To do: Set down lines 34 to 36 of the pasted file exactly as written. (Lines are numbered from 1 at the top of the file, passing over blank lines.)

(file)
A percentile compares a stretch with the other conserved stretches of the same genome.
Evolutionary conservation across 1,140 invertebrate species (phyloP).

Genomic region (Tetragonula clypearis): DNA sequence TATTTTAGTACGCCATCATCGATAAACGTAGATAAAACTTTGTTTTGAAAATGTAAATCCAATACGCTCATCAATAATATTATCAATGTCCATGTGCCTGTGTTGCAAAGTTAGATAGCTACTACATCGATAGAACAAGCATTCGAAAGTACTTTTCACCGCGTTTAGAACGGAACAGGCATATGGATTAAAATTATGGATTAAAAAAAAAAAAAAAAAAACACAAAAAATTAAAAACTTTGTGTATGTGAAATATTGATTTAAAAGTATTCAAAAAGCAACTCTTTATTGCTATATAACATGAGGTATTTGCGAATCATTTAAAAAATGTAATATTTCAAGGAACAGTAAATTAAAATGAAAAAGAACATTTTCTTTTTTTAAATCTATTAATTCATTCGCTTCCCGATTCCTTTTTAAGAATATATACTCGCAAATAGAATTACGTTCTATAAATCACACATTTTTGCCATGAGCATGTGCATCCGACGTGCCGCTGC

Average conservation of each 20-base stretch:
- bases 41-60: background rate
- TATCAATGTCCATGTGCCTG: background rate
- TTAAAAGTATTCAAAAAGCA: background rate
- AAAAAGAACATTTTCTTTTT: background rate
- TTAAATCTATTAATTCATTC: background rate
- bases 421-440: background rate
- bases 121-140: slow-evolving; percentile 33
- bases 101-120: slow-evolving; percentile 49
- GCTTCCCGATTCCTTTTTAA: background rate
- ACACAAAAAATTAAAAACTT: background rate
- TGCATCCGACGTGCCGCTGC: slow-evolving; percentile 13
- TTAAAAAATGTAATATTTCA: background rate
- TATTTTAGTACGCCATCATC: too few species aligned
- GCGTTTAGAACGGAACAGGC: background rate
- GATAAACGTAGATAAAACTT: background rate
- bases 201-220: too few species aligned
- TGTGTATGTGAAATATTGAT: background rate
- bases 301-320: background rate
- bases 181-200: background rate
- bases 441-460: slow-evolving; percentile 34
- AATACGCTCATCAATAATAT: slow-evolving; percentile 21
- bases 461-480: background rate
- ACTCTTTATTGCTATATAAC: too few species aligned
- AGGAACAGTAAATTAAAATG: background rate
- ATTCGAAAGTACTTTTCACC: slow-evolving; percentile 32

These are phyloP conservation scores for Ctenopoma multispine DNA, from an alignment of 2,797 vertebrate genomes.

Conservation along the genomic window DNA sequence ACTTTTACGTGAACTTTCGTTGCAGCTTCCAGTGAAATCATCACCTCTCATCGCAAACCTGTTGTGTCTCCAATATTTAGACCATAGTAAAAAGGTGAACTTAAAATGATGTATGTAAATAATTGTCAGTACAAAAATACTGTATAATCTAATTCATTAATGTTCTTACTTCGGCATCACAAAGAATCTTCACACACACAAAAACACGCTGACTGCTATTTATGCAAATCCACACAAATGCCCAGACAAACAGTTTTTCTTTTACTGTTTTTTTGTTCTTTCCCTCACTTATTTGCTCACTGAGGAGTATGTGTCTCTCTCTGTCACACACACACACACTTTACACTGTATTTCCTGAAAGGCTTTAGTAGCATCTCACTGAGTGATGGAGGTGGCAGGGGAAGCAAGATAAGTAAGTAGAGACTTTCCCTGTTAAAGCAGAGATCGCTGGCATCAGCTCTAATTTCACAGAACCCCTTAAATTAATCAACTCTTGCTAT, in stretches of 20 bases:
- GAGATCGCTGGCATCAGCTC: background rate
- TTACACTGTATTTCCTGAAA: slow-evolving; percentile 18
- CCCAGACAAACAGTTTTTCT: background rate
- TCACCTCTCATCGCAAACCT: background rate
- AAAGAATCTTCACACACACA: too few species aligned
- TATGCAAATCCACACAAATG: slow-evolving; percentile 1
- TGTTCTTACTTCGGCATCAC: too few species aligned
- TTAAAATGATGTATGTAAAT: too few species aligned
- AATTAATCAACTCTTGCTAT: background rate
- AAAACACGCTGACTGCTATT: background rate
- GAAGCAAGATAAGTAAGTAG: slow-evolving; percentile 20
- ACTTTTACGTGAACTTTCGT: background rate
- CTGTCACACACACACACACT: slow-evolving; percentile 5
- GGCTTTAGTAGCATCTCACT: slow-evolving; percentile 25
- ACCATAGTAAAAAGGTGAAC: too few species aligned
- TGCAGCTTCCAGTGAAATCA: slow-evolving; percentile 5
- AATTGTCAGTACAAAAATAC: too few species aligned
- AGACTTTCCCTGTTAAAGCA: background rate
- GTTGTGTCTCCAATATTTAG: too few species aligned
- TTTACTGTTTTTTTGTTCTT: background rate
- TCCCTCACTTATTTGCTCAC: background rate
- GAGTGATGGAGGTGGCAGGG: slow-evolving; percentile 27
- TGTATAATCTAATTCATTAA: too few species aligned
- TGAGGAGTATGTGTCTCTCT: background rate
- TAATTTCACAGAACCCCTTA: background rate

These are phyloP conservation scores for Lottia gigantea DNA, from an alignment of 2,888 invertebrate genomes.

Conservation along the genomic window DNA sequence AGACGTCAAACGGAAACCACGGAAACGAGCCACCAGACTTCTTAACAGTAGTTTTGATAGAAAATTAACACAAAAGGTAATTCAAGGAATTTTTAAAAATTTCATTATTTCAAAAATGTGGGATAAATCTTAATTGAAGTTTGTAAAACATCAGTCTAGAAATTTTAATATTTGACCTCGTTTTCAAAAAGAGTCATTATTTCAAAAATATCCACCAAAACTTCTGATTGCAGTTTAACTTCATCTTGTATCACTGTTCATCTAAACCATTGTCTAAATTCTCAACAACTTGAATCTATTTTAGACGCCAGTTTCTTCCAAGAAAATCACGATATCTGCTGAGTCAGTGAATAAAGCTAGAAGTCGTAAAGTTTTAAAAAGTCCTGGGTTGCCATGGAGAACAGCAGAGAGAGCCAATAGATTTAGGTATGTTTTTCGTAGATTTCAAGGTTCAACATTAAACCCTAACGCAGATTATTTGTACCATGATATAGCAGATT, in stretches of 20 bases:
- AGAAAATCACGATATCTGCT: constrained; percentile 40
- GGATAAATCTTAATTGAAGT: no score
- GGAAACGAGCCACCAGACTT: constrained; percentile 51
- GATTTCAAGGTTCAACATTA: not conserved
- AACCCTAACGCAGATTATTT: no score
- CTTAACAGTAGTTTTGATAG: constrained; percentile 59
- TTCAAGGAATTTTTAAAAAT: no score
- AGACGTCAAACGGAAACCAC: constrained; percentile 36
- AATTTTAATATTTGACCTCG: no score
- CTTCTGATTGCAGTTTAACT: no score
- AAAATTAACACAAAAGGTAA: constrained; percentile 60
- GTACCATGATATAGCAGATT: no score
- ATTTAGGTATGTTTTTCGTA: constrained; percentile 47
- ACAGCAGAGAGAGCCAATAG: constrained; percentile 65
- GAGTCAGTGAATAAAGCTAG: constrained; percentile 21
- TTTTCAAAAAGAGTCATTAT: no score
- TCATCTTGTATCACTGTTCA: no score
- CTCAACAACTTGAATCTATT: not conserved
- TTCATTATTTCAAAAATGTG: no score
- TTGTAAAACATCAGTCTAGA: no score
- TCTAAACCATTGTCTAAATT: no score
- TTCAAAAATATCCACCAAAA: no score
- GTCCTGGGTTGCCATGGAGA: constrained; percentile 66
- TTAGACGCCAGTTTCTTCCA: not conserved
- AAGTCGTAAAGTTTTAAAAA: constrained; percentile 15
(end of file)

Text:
- CCCAGACAAACAGTTTTTCT: background rate
- TCACCTCTCATCGCAAACCT: background rate
- AAAGAATCTTCACACACACA: too few species aligned